Diagnostic testing with The Wesley Hospital

From MRIs to echocardiograms, our cardiologists deliver the whole breadth of diagnostic tests to get to the bottom of your heart problem. Depending on the procedure, the tests may be performed in our cardiologists’ rooms or via admission to The Wesley Hospital.

Learn more about diagnostic testing available with The Wesley here.

Cardiac magnetic resonance imaging (MRI) produces very detailed images of structures within and around the heart, using a magnetic field, radio waves and a computer. It allows your doctor to identify any abnormalities or heart disease. It does not use radiation.

An echocardiogram, or “echo”, uses ultrasound to take images of your heart, which allows your doctor to see your heart beating and pumping blood, in order to identify any heart disease. It can be done at rest or at an elevated heart rate, either through exercise or medication.

A Transoesophageal Echocardiogram is a procedure performed under sedation to look at the structures of the heart using a flexible telescope placed down your oesophagus (gullet). The telescope has an ultrasound scanner attached to it, so your heart specialist can get a close-up view of your heart.

A stress test is an echocardiogram taken when your heart rate is elevated, either through exercise (treadmill stress echocardiogram), or medication (Dobutamine stress echocardiogram).

A minimally invasive procedure that uses radio-opaque dye to assess the blood supply to the heart via a thin, flexible catheter inserted through the femoral or radial artery under local anaesthetic.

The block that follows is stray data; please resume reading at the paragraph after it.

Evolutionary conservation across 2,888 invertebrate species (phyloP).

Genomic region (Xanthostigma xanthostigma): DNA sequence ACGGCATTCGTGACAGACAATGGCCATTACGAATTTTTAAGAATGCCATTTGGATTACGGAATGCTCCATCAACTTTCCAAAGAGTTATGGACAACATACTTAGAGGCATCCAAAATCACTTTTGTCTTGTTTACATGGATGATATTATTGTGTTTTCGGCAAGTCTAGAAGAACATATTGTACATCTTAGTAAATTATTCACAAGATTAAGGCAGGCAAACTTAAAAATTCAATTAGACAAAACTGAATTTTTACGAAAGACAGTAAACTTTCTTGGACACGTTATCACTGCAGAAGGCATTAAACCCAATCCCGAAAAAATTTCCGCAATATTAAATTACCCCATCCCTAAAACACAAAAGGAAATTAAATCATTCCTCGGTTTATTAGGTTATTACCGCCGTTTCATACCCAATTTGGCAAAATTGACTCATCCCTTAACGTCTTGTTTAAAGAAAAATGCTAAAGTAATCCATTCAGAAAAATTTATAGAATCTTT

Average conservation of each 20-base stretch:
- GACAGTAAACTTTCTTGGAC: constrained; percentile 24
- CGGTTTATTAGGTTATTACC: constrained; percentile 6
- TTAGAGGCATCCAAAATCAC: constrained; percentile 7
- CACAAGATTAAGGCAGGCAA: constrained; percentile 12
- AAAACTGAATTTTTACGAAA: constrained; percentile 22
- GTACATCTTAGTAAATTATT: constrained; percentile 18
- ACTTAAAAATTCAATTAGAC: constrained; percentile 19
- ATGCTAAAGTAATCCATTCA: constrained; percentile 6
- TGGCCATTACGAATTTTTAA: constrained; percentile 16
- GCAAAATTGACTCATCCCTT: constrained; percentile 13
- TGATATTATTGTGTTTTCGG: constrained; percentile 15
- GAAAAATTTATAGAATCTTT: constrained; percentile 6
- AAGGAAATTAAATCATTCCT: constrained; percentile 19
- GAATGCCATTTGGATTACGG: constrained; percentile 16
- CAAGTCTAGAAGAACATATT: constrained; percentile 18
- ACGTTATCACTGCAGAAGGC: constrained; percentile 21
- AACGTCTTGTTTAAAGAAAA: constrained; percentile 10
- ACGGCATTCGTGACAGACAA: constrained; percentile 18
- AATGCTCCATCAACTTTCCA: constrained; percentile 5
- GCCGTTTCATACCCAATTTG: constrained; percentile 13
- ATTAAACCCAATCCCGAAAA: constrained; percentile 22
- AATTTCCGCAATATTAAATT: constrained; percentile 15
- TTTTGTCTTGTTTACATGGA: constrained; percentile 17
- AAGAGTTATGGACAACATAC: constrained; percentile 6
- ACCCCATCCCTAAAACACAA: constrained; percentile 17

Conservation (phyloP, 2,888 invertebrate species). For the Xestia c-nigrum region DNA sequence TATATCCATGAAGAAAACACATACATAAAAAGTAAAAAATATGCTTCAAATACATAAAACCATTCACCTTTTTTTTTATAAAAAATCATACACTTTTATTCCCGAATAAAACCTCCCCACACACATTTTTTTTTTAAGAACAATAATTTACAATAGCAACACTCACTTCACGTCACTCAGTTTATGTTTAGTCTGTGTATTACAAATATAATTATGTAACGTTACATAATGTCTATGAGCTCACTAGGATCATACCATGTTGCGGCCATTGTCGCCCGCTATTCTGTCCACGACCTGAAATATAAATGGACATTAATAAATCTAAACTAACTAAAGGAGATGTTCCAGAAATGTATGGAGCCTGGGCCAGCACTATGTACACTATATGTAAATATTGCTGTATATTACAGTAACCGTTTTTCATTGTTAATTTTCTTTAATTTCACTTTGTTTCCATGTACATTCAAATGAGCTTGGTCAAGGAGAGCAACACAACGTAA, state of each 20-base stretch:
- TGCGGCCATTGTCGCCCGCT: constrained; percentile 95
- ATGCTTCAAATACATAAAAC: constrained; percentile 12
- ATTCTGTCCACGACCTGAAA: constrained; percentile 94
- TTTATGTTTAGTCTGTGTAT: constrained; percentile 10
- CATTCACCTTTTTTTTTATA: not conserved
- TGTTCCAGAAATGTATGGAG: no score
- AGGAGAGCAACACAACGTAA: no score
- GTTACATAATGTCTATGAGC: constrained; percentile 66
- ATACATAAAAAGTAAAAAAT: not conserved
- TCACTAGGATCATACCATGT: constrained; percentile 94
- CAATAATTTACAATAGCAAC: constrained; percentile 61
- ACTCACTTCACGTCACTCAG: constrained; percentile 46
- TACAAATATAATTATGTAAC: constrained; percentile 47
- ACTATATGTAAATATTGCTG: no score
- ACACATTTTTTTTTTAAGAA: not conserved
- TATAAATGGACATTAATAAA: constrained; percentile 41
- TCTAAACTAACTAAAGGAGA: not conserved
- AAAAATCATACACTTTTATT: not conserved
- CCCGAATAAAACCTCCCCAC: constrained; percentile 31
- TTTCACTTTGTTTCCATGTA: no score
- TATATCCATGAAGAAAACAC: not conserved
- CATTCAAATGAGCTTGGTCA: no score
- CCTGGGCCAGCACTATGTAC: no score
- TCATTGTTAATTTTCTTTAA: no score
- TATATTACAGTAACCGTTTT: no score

A myocardial perfusion scan, also known as a nuclear stress test, injects a tiny amount of radioactive substance into the bloodstream and uses imaging to show how well the heart muscle is pumping, and how blood flows through it. It can be done at rest or while you exercise.

A minimally invasive procedure that diagnoses certain heart, valve and lung conditions. It involves insertion of a thin, flexible catheter via the femoral vein under local anaesthetic.

  • Intravascular ultrasound (IVUS).
  • Fractional flow reserve testing (FFR).
  • Optical coherence tomography (OCT).

These are cardiac intravascular imaging options similar to a coronary angiogram. They allow the cardiologist an optimal assessment of coronary artery disease. This imaging uses ultrasound or CT via a fine flexible catheter threaded to the coronary artery.

Meet our diagnostic cardiologists

Note: The information here is for general reference only. To understand the benefits and risks specific to your condition and overall situation, please discuss any procedure with your treating doctor.

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